Both these arguments take on a sick prescience on 3rd November 2020. Last night the news was not dominated by US election chatter but rolling coverage of a terrorist attack in the Austrian capital of Vienna. Nevertheless, terroristic unrest on the streets of another European capital might prefigure all too closely the anticipated unrest to follow the US election — a double articulation of the same boring nihilism.

To look upon the US election with all of the above in mind, we see little to be hopeful about. The future of the revolution looks bleak, no matter which way you spin it. But what of our revolutionary-becoming? I’m not sure I even know how to begin to answer… It is a question never really asked.

What is to be done? Tonight and, more importantly, tomorrow? Will a Biden win signal the end of this period of “black reaction”? I doubt it. Then what do we need to do to make it so? That’s the question we ask tomorrow.

Elections are stopgaps. That’s all. We can use this moment to gage how deep the rot goes. It is our opportunity not to end or begin a new era but see ourselves in the middle of things. Only then, after the fact, can we ask how to end this black reaction, and kickstart our revolutionary-becoming. And, to do that, perhaps we need to ask ourselves what exactly we want to become. We need not judge ourselves based on what we currently are, but we must insist on the image we construct being so utterly different to where we are now.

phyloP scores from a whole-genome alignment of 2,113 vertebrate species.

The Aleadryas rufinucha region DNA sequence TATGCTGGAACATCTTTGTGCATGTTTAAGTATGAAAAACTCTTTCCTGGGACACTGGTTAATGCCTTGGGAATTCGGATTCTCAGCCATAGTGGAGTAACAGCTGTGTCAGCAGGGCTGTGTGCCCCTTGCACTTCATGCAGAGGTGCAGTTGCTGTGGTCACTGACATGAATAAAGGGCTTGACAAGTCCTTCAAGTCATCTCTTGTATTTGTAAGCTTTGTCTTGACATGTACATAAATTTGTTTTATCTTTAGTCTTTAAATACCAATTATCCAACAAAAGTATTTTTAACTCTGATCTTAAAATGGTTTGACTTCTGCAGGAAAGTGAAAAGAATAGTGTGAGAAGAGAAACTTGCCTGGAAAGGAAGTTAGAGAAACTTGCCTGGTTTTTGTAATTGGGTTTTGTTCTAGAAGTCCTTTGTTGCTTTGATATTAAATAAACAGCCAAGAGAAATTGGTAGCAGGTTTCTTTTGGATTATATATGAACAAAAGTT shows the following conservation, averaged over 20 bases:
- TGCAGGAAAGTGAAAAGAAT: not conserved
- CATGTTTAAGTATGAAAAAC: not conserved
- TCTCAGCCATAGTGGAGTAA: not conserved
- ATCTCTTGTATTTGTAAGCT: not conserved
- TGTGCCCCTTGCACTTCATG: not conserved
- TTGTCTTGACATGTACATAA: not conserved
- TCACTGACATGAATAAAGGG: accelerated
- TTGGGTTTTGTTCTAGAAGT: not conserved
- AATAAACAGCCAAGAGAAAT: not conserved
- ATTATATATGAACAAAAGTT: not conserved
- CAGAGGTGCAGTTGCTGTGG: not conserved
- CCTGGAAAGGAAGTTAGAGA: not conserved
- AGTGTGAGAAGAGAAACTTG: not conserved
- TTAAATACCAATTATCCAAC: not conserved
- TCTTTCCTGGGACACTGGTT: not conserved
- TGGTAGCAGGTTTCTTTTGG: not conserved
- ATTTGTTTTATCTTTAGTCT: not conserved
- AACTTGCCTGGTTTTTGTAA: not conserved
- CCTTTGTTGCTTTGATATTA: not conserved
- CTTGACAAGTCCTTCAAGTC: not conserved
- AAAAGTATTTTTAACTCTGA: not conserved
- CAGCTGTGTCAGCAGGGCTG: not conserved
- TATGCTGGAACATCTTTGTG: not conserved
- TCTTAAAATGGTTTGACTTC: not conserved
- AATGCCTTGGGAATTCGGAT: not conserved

Deleuze once more with feeling:

A line is traced, the stronger for being abstract, if it is quite restrained, without figures. Writing is made of motor agitation and inertia: Kleist. It is true that one writes only for illiterates, for those who do not read or at least for those who will not read you. One writes always for animals, like Hofmannsthal who used to say that he felt a rat in his throat, and this used to show its teeth, “nuptials or participation against nature”, symbiosis, involution. Only the animal in man is addressed. This does not mean writing about one’s dog, one’s cat, one’s horse or one’s favourite animal. It does not mean making animals speak. It means writing as a rat traces a line, or as it twists its tail, as a bird sends out a sound, as a cat moves or else sleeps heavily. Animal-becoming, on condition that the animal, rat, horse, bird or cat, itself becomes something else, bloc, line, sound, colour of sand — an abstract line. For everything which changes passes along that line: assemblage . Being a sea-louse, which sometimes leaps up and sees the whole beach, sometimes remains hidden, its nose against a single grain of sand. Do you know which animal you are in the process of becoming and in particular what it is becoming in you, Lovecraft’s Thing or Entity, the nameless, “the intellectual beast”, all the less intellectual for writing with its wooden clogs, with its dead eye, its antennae and mandibles, its absence of face, a whole mob inside you in pursuit of what, a witch’s wind?